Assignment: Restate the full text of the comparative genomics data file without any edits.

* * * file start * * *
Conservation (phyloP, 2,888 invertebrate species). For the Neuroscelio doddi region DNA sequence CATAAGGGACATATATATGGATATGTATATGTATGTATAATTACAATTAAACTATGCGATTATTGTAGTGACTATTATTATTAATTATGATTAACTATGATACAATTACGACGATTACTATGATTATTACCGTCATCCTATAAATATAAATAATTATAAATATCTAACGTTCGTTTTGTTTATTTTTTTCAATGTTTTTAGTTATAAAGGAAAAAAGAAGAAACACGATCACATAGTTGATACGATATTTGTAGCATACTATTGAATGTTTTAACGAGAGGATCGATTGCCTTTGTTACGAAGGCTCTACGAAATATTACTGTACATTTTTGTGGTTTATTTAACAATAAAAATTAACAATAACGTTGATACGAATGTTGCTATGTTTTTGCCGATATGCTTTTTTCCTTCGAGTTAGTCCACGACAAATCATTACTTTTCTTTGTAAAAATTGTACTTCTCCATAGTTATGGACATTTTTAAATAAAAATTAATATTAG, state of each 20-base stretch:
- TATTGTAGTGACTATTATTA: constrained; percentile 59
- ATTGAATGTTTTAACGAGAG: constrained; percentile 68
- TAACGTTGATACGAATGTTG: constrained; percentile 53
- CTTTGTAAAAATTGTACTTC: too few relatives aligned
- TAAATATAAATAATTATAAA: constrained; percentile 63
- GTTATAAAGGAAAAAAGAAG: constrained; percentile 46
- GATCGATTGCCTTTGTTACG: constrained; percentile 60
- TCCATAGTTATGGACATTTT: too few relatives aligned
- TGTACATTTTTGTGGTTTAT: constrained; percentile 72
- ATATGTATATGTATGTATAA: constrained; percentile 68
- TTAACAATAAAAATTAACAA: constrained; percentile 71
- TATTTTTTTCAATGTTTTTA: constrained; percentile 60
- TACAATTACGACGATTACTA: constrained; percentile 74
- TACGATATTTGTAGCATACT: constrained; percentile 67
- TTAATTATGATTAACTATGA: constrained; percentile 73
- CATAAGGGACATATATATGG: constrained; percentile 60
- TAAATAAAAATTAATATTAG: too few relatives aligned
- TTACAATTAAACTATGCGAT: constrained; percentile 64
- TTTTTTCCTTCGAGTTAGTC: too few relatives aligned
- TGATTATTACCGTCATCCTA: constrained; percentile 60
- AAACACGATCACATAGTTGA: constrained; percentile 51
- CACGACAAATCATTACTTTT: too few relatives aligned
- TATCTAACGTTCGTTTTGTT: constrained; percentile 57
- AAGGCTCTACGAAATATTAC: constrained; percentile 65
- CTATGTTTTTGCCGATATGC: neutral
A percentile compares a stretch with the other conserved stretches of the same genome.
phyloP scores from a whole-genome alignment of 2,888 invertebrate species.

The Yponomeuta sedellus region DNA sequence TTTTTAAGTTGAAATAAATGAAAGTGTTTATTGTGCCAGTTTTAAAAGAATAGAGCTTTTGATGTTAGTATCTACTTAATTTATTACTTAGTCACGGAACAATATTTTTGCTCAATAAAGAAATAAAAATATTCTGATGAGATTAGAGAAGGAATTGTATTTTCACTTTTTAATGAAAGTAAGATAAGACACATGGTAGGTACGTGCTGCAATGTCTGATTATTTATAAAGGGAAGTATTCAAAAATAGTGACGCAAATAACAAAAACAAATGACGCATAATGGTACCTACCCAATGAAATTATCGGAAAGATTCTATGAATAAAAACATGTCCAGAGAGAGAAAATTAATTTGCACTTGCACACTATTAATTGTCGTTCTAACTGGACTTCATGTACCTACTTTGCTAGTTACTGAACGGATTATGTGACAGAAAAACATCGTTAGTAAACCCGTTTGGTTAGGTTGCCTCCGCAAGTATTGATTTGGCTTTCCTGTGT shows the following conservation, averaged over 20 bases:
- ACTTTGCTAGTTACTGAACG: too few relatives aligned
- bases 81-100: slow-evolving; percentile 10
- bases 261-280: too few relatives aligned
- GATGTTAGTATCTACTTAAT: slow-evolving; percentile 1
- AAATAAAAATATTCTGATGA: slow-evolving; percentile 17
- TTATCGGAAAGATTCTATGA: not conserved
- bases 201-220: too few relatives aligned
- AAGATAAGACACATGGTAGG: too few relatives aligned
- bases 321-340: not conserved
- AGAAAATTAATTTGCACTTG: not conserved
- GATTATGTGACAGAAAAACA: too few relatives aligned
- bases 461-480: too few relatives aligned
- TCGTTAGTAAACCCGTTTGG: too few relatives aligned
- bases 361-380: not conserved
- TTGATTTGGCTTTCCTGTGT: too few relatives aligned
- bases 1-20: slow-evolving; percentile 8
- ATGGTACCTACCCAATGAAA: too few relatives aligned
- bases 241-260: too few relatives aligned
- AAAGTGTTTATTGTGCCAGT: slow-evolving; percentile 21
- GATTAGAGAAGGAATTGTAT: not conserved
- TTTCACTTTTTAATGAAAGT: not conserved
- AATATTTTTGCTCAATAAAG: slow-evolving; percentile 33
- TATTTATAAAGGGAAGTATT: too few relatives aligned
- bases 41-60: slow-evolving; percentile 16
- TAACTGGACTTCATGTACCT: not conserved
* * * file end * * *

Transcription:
Conservation (phyloP, 2,888 invertebrate species). For the Neuroscelio doddi region DNA sequence CATAAGGGACATATATATGGATATGTATATGTATGTATAATTACAATTAAACTATGCGATTATTGTAGTGACTATTATTATTAATTATGATTAACTATGATACAATTACGACGATTACTATGATTATTACCGTCATCCTATAAATATAAATAATTATAAATATCTAACGTTCGTTTTGTTTATTTTTTTCAATGTTTTTAGTTATAAAGGAAAAAAGAAGAAACACGATCACATAGTTGATACGATATTTGTAGCATACTATTGAATGTTTTAACGAGAGGATCGATTGCCTTTGTTACGAAGGCTCTACGAAATATTACTGTACATTTTTGTGGTTTATTTAACAATAAAAATTAACAATAACGTTGATACGAATGTTGCTATGTTTTTGCCGATATGCTTTTTTCCTTCGAGTTAGTCCACGACAAATCATTACTTTTCTTTGTAAAAATTGTACTTCTCCATAGTTATGGACATTTTTAAATAAAAATTAATATTAG, state of each 20-base stretch:
- TATTGTAGTGACTATTATTA: constrained; percentile 59
- ATTGAATGTTTTAACGAGAG: constrained; percentile 68
- TAACGTTGATACGAATGTTG: constrained; percentile 53
- CTTTGTAAAAATTGTACTTC: too few relatives aligned
- TAAATATAAATAATTATAAA: constrained; percentile 63
- GTTATAAAGGAAAAAAGAAG: constrained; percentile 46
- GATCGATTGCCTTTGTTACG: constrained; percentile 60
- TCCATAGTTATGGACATTTT: too few relatives aligned
- TGTACATTTTTGTGGTTTAT: constrained; percentile 72
- ATATGTATATGTATGTATAA: constrained; percentile 68
- TTAACAATAAAAATTAACAA: constrained; percentile 71
- TATTTTTTTCAATGTTTTTA: constrained; percentile 60
- TACAATTACGACGATTACTA: constrained; percentile 74
- TACGATATTTGTAGCATACT: constrained; percentile 67
- TTAATTATGATTAACTATGA: constrained; percentile 73
- CATAAGGGACATATATATGG: constrained; percentile 60
- TAAATAAAAATTAATATTAG: too few relatives aligned
- TTACAATTAAACTATGCGAT: constrained; percentile 64
- TTTTTTCCTTCGAGTTAGTC: too few relatives aligned
- TGATTATTACCGTCATCCTA: constrained; percentile 60
- AAACACGATCACATAGTTGA: constrained; percentile 51
- CACGACAAATCATTACTTTT: too few relatives aligned
- TATCTAACGTTCGTTTTGTT: constrained; percentile 57
- AAGGCTCTACGAAATATTAC: constrained; percentile 65
- CTATGTTTTTGCCGATATGC: neutral
A percentile compares a stretch with the other conserved stretches of the same genome.
phyloP scores from a whole-genome alignment of 2,888 invertebrate species.

The Yponomeuta sedellus region DNA sequence TTTTTAAGTTGAAATAAATGAAAGTGTTTATTGTGCCAGTTTTAAAAGAATAGAGCTTTTGATGTTAGTATCTACTTAATTTATTACTTAGTCACGGAACAATATTTTTGCTCAATAAAGAAATAAAAATATTCTGATGAGATTAGAGAAGGAATTGTATTTTCACTTTTTAATGAAAGTAAGATAAGACACATGGTAGGTACGTGCTGCAATGTCTGATTATTTATAAAGGGAAGTATTCAAAAATAGTGACGCAAATAACAAAAACAAATGACGCATAATGGTACCTACCCAATGAAATTATCGGAAAGATTCTATGAATAAAAACATGTCCAGAGAGAGAAAATTAATTTGCACTTGCACACTATTAATTGTCGTTCTAACTGGACTTCATGTACCTACTTTGCTAGTTACTGAACGGATTATGTGACAGAAAAACATCGTTAGTAAACCCGTTTGGTTAGGTTGCCTCCGCAAGTATTGATTTGGCTTTCCTGTGT shows the following conservation, averaged over 20 bases:
- ACTTTGCTAGTTACTGAACG: too few relatives aligned
- bases 81-100: slow-evolving; percentile 10
- bases 261-280: too few relatives aligned
- GATGTTAGTATCTACTTAAT: slow-evolving; percentile 1
- AAATAAAAATATTCTGATGA: slow-evolving; percentile 17
- TTATCGGAAAGATTCTATGA: not conserved
- bases 201-220: too few relatives aligned
- AAGATAAGACACATGGTAGG: too few relatives aligned
- bases 321-340: not conserved
- AGAAAATTAATTTGCACTTG: not conserved
- GATTATGTGACAGAAAAACA: too few relatives aligned
- bases 461-480: too few relatives aligned
- TCGTTAGTAAACCCGTTTGG: too few relatives aligned
- bases 361-380: not conserved
- TTGATTTGGCTTTCCTGTGT: too few relatives aligned
- bases 1-20: slow-evolving; percentile 8
- ATGGTACCTACCCAATGAAA: too few relatives aligned
- bases 241-260: too few relatives aligned
- AAAGTGTTTATTGTGCCAGT: slow-evolving; percentile 21
- GATTAGAGAAGGAATTGTAT: not conserved
- TTTCACTTTTTAATGAAAGT: not conserved
- AATATTTTTGCTCAATAAAG: slow-evolving; percentile 33
- TATTTATAAAGGGAAGTATT: too few relatives aligned
- bases 41-60: slow-evolving; percentile 16
- TAACTGGACTTCATGTACCT: not conserved